Willow took a moment to stand still, her gaze sweeping the house as she considered all that it meant.

They were home. Somehow, some way, her parents had made it home for Christmas. Sure, they didn't actually celebrate Christmas, but that didn't matter to Willow one bit. Tonight when she went to bed, her parents would call out, 'good night, Willow,' and she would be able to warm herself with the knowledge that tonight, if only for one night, she was not alone.

She skipped the rest of the way to the door, fishing her key out of her pocket and sliding it into the lock. "Hi, I'm home. Sorry I'm late," she called out, hoping they wouldn't question the late hour of her arrival.

Silence greeted her.

Willow frowned, her gaze sweeping through the living room.

Her father sat at the couch, his back towards her. Something was wrong. "Dad?"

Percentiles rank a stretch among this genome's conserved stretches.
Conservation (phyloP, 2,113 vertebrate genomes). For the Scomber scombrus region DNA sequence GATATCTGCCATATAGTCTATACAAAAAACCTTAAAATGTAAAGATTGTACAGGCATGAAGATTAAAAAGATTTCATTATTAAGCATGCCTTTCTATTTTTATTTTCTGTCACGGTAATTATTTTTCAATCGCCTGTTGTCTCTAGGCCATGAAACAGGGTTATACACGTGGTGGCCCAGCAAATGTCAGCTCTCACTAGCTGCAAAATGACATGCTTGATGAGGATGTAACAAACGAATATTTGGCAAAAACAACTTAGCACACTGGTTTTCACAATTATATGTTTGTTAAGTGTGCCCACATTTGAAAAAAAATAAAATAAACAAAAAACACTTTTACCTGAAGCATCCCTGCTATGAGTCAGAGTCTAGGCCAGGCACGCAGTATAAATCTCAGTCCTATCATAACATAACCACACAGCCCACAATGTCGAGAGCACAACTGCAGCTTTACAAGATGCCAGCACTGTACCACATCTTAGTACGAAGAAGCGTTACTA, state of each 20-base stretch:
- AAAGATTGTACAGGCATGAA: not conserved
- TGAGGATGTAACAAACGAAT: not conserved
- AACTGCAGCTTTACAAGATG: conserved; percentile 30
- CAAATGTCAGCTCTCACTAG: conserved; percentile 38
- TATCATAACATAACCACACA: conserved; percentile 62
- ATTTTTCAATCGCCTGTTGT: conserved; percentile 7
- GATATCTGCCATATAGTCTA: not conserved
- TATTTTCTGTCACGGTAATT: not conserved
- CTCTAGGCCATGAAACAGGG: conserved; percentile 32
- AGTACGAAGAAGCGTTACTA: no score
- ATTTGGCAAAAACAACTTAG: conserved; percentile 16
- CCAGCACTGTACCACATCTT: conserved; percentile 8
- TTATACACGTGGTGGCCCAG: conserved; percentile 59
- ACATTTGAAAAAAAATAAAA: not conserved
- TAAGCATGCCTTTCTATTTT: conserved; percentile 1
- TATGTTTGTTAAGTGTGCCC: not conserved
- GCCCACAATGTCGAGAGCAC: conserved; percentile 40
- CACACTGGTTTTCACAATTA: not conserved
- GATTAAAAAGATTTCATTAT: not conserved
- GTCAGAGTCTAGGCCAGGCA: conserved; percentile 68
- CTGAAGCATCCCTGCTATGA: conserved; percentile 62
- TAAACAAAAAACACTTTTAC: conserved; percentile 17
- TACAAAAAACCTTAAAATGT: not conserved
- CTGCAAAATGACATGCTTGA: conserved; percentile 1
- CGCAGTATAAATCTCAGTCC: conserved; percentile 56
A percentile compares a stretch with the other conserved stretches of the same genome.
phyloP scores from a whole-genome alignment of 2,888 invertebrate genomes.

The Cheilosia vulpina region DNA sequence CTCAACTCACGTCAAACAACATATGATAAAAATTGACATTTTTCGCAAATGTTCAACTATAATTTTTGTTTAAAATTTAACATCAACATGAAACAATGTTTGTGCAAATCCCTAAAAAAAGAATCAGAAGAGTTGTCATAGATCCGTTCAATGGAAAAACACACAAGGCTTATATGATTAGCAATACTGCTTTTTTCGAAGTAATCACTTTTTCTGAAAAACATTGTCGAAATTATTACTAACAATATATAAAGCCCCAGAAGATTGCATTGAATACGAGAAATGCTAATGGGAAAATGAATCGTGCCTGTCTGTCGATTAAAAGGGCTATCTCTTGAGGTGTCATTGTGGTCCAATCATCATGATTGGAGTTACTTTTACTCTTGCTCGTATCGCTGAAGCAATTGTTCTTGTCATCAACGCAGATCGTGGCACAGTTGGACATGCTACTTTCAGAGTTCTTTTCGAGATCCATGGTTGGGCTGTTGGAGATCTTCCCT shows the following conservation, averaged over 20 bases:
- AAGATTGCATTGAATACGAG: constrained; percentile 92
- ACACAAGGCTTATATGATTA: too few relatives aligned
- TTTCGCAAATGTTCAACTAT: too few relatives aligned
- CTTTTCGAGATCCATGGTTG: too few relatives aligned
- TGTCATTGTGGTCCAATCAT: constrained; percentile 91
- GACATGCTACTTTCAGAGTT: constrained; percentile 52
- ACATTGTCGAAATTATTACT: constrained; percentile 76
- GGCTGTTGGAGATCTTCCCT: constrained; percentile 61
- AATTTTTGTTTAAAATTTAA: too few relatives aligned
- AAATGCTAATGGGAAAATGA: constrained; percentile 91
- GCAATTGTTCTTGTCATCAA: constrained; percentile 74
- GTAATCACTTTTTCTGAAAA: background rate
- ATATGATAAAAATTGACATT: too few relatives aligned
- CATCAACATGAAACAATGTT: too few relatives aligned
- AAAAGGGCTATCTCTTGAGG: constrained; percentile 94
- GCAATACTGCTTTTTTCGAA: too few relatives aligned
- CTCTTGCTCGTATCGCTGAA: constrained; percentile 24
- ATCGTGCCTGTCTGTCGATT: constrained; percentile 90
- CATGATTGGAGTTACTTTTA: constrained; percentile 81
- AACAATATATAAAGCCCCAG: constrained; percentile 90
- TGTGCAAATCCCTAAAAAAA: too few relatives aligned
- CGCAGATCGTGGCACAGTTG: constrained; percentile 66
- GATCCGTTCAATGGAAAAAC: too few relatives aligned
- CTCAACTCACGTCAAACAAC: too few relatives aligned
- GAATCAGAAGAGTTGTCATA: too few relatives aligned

His head didn't turn, and no voice replied. Something was VERY wrong.

Willow rushed to the front of the couch, facing her father. Facing what was left of her father.

A strangled cry died in her throat as she stared at her father's body. His neck was...gone. Covered in blood. Blood that even now continued to ooze slowly from the wound, soaking his white business shirt and dribbling down the front of his body.

"Daddy," she whispered brokenly, dropping to her knees as her legs gave out.